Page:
Greece's debt drama is getting more dire, but some are shrugging off a potential default as little more than a hiccup in the European market rally.» Read More
The euro will drop even further against the dollar because Europe's problems will not be easy to solve, Dennis Gartman, author of "the Gartman Letter," told CNBC Tuesday.
After the worst May for the Dow Jones index since 1940, fueled by fears over Europe’s debt crisis, concerns over Chinese tightening and financial regulation, some were hoping for a better June.
If the European Central Bank has one monetary dragon it considers essential to slay, it is inflation.
The remedies being floated to fix Europe range from the mild to the extreme—it could be either a healthy dose of government intervention or surgery, so to speak, getting rid of some of the weaker euro-zone countries.
I thought I understood how dire things were in Europe. Then I saw it explained by Clarke and Dawe. Troubling.
Nobody knows the trouble I have seen.... With almost 40 years of experience you think I would be calmer when market turmoil hits. But I guess it's part of the human condition to forget the pain and remember the good times.
Once upon a time, the European Economic Community-remember that quaint post-World War II institution-thrived without a single currency. A larger European Union can again, but it needs to jettison the fantasy that the benefits of capitalism can be accomplished without adequate incentives to work hard and invest.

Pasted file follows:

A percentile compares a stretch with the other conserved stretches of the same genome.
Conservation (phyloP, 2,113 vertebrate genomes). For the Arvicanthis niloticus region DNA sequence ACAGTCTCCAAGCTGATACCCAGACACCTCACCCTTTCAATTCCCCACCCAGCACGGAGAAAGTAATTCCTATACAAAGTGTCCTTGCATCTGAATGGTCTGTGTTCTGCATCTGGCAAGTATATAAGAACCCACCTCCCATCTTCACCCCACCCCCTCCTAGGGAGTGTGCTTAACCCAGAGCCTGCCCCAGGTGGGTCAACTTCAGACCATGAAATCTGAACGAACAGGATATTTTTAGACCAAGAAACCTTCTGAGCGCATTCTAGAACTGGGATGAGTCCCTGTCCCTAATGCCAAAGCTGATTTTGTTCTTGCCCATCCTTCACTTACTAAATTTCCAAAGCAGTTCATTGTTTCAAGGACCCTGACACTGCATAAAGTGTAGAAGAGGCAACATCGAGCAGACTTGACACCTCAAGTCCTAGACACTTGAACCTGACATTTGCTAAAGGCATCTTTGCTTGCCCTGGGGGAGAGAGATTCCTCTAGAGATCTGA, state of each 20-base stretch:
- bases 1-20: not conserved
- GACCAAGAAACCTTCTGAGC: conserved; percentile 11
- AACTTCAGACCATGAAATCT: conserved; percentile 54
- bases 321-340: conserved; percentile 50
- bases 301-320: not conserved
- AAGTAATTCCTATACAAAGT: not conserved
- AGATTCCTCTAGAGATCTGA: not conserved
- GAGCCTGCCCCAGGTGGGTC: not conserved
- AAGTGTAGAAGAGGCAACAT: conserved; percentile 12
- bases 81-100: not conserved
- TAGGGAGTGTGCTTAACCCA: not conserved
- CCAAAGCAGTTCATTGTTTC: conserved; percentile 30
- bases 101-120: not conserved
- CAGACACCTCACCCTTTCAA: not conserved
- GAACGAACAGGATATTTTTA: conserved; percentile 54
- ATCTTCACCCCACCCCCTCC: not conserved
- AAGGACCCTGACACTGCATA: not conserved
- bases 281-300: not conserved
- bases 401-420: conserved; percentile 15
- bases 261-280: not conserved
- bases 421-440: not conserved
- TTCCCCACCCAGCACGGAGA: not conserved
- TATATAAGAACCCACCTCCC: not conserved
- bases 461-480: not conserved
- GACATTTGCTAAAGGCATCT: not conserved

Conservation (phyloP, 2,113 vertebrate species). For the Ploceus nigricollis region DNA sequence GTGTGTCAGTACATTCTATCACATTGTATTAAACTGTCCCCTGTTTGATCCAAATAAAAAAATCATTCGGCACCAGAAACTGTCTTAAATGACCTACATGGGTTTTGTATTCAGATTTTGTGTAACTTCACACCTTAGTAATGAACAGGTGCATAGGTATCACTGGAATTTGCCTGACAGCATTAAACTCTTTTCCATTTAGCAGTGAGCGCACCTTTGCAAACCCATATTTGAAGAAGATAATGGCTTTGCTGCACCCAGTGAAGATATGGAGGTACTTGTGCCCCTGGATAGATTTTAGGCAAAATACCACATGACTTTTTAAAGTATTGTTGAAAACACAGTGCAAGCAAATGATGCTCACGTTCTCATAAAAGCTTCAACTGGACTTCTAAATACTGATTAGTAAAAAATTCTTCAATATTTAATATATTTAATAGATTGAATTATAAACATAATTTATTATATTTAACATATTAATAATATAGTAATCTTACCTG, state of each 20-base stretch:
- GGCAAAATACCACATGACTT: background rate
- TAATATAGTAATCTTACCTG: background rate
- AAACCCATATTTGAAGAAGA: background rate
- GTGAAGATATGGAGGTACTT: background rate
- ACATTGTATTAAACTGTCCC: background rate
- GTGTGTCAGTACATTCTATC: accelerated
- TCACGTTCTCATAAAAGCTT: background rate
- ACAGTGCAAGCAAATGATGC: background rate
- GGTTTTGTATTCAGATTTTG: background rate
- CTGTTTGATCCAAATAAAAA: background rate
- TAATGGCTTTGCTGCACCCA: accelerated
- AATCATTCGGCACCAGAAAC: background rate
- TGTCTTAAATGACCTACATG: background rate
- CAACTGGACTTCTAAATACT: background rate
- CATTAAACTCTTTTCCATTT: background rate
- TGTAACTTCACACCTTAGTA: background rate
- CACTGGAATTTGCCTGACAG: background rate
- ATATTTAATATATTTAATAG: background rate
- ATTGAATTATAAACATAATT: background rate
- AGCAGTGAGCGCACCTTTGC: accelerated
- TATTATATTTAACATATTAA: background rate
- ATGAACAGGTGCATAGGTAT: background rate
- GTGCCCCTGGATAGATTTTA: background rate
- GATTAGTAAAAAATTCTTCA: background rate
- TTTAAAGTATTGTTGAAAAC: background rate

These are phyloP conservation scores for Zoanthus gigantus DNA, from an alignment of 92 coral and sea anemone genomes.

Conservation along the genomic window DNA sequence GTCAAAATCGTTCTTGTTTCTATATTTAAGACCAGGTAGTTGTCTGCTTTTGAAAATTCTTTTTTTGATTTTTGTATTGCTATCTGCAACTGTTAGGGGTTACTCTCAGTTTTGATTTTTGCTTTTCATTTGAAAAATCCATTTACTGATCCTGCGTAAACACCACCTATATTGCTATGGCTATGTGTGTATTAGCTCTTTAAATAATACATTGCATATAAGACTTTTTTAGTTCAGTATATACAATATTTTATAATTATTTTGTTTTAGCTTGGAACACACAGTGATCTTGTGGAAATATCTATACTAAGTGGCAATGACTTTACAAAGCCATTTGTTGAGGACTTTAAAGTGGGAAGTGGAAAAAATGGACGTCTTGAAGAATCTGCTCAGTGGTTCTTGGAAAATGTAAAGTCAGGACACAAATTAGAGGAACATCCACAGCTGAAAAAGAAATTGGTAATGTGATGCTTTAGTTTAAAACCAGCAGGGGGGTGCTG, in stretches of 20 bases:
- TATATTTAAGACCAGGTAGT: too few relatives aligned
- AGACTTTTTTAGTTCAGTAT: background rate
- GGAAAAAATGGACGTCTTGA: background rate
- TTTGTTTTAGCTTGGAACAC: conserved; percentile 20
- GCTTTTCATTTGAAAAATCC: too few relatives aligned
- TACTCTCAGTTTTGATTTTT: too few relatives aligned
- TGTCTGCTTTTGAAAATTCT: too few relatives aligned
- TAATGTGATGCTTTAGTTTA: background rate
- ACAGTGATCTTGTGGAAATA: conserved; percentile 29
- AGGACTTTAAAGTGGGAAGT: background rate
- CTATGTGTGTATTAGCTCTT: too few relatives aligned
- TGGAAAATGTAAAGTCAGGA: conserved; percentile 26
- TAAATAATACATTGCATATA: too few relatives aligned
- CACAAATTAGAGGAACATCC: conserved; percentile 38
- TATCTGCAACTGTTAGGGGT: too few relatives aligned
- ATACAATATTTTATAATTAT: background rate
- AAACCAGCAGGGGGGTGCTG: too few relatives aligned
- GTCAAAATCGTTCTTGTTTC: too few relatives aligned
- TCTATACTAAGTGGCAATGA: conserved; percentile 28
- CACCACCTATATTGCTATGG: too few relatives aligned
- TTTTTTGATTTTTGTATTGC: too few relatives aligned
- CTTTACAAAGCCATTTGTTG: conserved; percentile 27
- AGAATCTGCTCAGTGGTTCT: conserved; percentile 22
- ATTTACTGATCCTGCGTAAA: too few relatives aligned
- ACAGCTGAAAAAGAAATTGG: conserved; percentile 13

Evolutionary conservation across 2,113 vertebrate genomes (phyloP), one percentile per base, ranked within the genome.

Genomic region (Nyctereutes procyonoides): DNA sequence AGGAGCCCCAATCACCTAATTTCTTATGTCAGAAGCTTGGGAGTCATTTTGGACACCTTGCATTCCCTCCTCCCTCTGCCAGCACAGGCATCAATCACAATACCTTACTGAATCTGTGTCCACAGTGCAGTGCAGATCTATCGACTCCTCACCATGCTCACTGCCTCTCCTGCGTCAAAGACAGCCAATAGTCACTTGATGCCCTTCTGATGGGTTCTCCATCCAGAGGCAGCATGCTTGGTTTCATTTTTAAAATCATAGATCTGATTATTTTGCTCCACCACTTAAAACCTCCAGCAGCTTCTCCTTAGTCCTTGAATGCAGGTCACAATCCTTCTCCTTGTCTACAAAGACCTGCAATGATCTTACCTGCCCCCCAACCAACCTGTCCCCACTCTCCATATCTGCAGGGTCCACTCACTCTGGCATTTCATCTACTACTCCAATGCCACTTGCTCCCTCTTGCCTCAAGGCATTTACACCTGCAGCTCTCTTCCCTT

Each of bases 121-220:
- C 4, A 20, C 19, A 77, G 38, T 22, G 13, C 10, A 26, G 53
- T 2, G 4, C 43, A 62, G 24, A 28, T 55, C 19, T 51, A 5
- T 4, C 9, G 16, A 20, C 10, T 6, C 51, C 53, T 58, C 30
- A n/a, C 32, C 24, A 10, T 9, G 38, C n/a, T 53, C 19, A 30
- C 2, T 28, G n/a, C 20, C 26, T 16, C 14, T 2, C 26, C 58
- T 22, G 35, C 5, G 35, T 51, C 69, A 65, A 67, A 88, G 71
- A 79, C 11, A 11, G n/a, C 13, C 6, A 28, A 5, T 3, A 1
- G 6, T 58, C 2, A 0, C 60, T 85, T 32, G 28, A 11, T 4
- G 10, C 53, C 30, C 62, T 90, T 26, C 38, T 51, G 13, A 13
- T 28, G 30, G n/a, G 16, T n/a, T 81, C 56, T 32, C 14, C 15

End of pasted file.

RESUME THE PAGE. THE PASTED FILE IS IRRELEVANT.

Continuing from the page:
Europe's travails can and should be teaching us something: Do not wait until it is too late to get your fiscal house in order.
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A recent spike in the rate banks charge each other for short-term borrowing is reviving investor fears that the market is returning to the abyss of the credit crisis.
Treasury Secretary Tim Geithner is urging Europeans to conduct some form of a banking stress test, a senior Administration official told CNBC Tuesday.
The Euro is in big danger. German patience, if it can be called that, will reach the limit. The US voter should realize we are bailing out the euro zone, and who signed up for that?
The theme of risk aversion continues to build back up after Friday’s temporary respite. The latest trend reinforcing bad news is the South Korea-North Korea conflict; the European bank contagion with Spanish banks in the spotlight, and US growth slowing.
The EU faces some of the same structural and debt problems then faced by the United States — a North-South (or North-Periphery) divide; and state fiscal budgets run amok.
Cramer doubts it will happen, but here's how you survive in the meantime.
Merkel is showing the rest of Europe that they are serious about their own deficits and are serious about the rest of Europe following their lead.
For a few happy years, European Central Bank head Jean-Claude Trichet looked down from Mt. Olympus—which is really his 35th floor office—and saw that all was good.
Spain’s central bank stepped into save regional savings bank CajaSur Saturday with a €500 million euro ($621.75 million) cash injection to keep it solvent.
This is what the US, Europe and China need to do to keep Friday’s rally going.
Dread of potential new financial regulations and late-week risk-trimming raised the anxiety among U.S. traders on Friday, said Wall Street traders and analysts.